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Billionaire financier Leon Black beats rape lawsuit after prominent #MeToo firm withdraws from accuser’s case

Leon Black speaks at MoMA

Leon Black speaks onstage at a MoMA tribute to Martin Scorsese on Nov. 19, 2018, in New York City. (Photo by Dimitrios Kambouris/Getty Images for Museum of Modern Art)

Billionaire financier Leon Black won the dismissal of a civil rape suit after a law firm behind prominent #MeToo cases, which was representing an accuser, withdrew from the case.

The former CEO of Apollo Global Management, a private equity fund, has been on the defensive since his resignation amid scrutiny of his financial relationship with Jeffrey Epstein. Black said he left that post to spend more time with his family.

Since stepping down from that job — and another position as chairman of the Museum of Modern Art — Black has been trying to fend off lawsuits by two women: Russian model Guzel Ganieva and Cheri Pierson, a New Jersey mother who claimed Black raped her inside Epstein’s New York townhouse. Black has not been charged with any crime.

Labeling Black a “predator,” Ganieva claimed that he sexually harassed and abused her for years, then forced her to sign a non-disclosure agreement a little more than half a decade ago. Black views the dismissal of her claims as a vindication.

“From the very beginning, I’ve made clear that Ms. Ganieva’s allegations against me were false and there was no basis for this suit,” Black said in a statement. “Given how Ms. Ganieva was able to manipulate the legal system and the media, I am gratified that the truth has come out and justice has been finally done.”

Black called her allegations “exceptionally painful to my family, my business partners and friends, and me.”

“Now that this is behind me, I will continue my focus on my family and my life as an investor and philanthropist,” he continued.

In 2011, Ganieva said she enrolled in an undergraduate program to allow her to seek a career outside modeling, and she needed money. She acknowledged having signed two $480,000 loan agreements with Black — one in 2013 and another in 2014, both with interest accruing.

Ganieva claimed that was Black’s method of financial control, to cover up his alleged sexual abuse.

Neither Black nor Ganieva disputes the underlying transactions and contracts — or the existence of a sexual relationship. Black says that it was “consensual” and calls himself a victim of extortion.

“The truth is that I have been extorted by Ms. Ganieva for many years and I made substantial monetary payments to her, based on her threats to go public concerning our relationship, in an attempt to spare my family from public embarrassment,” Black said in an interview with Bloomberg News.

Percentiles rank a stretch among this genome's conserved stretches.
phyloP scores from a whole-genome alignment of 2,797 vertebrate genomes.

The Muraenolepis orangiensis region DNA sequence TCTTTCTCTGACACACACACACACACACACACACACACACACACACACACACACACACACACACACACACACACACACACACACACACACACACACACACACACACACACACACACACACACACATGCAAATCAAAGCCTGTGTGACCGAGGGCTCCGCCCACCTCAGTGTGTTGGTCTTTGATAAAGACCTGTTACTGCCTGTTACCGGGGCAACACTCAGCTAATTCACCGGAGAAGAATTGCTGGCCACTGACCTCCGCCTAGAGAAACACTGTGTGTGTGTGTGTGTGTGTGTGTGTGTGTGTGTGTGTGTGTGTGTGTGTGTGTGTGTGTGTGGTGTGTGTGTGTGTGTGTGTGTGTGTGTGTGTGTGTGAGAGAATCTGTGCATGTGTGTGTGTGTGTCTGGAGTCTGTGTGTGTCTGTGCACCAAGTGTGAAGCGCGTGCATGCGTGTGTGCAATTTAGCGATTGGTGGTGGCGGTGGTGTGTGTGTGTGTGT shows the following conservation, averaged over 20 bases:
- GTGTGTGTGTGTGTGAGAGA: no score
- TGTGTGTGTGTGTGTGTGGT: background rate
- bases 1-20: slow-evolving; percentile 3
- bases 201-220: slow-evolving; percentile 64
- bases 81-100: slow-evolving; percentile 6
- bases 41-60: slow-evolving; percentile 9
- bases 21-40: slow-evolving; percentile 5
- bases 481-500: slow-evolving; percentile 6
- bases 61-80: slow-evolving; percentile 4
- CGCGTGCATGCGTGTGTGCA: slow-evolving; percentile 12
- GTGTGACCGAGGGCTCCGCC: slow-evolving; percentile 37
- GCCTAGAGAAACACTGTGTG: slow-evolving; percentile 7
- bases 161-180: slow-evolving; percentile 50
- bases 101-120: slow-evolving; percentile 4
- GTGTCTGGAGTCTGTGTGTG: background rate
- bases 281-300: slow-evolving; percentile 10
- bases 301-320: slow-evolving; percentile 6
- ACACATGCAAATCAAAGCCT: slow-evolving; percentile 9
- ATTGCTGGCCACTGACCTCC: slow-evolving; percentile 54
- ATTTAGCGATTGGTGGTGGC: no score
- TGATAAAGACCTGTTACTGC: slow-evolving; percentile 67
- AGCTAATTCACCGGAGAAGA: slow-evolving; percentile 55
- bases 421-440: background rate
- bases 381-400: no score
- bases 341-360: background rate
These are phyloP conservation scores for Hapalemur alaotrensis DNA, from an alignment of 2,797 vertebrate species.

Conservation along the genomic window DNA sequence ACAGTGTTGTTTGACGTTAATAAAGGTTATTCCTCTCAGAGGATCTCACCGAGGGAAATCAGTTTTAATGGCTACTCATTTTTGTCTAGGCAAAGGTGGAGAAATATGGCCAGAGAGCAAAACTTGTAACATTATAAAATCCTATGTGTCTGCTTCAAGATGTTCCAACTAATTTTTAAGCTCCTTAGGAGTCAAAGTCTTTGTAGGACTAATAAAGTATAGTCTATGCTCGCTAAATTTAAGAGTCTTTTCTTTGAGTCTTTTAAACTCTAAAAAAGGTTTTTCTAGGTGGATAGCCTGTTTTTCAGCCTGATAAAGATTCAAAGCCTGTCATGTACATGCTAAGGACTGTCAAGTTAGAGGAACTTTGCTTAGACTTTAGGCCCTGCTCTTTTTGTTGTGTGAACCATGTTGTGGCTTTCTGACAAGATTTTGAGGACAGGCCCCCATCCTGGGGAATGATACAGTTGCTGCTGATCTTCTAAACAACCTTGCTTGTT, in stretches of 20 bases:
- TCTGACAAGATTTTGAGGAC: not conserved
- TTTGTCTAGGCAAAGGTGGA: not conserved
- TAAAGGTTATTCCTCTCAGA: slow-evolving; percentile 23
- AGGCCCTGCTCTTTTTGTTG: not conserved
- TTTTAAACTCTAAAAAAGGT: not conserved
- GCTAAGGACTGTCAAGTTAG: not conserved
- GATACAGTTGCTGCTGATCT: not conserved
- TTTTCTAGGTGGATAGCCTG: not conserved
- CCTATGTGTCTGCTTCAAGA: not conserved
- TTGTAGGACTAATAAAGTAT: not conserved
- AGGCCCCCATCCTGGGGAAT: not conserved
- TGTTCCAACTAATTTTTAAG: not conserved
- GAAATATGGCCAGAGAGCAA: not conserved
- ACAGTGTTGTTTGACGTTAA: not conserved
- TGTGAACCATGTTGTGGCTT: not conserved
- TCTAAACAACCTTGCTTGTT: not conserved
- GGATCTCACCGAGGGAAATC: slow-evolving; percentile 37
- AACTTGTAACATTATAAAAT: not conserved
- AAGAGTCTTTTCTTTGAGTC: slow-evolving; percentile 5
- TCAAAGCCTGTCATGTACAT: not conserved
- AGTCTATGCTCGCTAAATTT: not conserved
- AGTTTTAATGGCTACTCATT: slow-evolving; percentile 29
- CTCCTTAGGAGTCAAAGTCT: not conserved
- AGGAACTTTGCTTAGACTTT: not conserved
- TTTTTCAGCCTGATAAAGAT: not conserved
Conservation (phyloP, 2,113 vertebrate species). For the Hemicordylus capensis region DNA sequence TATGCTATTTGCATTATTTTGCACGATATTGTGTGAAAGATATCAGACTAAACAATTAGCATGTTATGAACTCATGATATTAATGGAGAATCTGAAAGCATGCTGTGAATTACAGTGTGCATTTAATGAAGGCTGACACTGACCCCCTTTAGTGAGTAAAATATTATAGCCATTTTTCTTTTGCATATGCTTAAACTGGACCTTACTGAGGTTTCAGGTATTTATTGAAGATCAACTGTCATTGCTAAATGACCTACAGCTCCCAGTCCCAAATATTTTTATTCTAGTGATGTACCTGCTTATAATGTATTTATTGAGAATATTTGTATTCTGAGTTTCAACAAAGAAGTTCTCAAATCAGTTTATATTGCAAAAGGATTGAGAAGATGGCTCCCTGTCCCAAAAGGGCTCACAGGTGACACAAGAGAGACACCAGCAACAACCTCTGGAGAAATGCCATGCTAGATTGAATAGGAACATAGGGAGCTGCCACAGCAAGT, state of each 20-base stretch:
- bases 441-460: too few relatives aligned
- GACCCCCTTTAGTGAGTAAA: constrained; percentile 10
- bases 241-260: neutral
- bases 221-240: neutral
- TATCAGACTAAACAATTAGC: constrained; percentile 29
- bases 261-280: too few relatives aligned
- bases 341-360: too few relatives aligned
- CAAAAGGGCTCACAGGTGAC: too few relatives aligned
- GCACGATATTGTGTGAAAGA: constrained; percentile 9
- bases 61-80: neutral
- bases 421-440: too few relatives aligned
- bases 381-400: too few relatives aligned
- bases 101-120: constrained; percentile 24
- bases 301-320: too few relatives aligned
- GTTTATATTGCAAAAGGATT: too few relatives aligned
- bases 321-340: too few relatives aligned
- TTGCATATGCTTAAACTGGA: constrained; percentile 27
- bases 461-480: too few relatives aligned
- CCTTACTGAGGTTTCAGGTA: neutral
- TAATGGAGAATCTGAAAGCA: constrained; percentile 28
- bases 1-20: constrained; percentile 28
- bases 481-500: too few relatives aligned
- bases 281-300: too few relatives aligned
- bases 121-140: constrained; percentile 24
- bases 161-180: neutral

At a hearing in February, Black’s lawyer Michael Carlinsky, from the firm Quinn Emanuel, called the agreements lucrative for Ganieva.

Under the terms of an October 2015 release, Ganieva received $2 million at signing, forgiveness of the roughly $1 million loan and monthly payments of $100,000 for more than five years, leading to a total of roughly $9.5 million, Carlinsky said.

Manhattan Supreme Court Justice David Cohen pressed Ganieva’s then-attorney Jeanne M. Christensen on whether her client would return that money in order to press her claims. Christensen declined to commit to that at the time, claiming that Ganieva signed it under duress.

But Justice Cohen found that Ganieva was a sophisticated party in the contracts.

“While English may not have been plaintiff’s first language, she offers nothing to demonstrate that she was unable to read the NDA, and it is undisputed that by the time she signed it, plaintiff had graduated from Columbia University with a math degree, had applied to attend business school, and had interviewed for jobs at high-level international financial firms,” the judge wrote in a 12-page ruling.

Black’s attorney Susan Estrich of Estrich Goldin celebrated what she called the “resounding rejection of Ms. Ganieva’s baseless lawsuit.”

“Justice Cohen’s decision is a repudiation of all of Ms. Ganieva’s false claims, finding that they lacked legal or factual support,” she said in a statement. “This case should never have been brought.”

Black’s legal team has argued that the terms of the NDA defeated Ganieva’s claims. The judge agreed.

“Finally, the NDA clearly and unambiguously covers all claims arising out of the parties’ relationship, past or future,” the ruling states.

Earlier this year, Ganieva fired her counsel at Widgor, a prominent law firm behind major #MeToo cases. Its attorney Jeanne Christensen didn’t immediately respond to an email requesting comment.

The second lawsuit against Black, filed by Pierson, remains active.

Black’s legal team has attacked Pierson’s credibility, claiming in a legal filing detailing her previous brushes with the criminal and civil justice system. From the late 1990s through 2006, Pierson was charged with felony drug possession, misdemeanor battery, and other offenses, according to the filing, which doesn’t cite any convictions.

She’s been in “court at least 35 times for disputes with friends, neighbors, and employers; for suits with shopkeepers and motorists, stores where she slipped and fell, hairdressers who allegedly wronged her, and a boyfriend,” Black’s attorney Michael Carlinsky said.

Black has a pending motion seeking to dismiss that case.

Read the ruling here.

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Law&Crime's managing editor Adam Klasfeld has spent more than a decade on the legal beat. Previously a reporter for Courthouse News, he has appeared as a guest on NewsNation, NBC, MSNBC, CBS's "Inside Edition," BBC, NPR, PBS, Sky News, and other networks. His reporting on the trial of Ghislaine Maxwell was featured on the Starz and Channel 4 documentary "Who Is Ghislaine Maxwell?" He is the host of Law&Crime podcast "Objections: with Adam Klasfeld."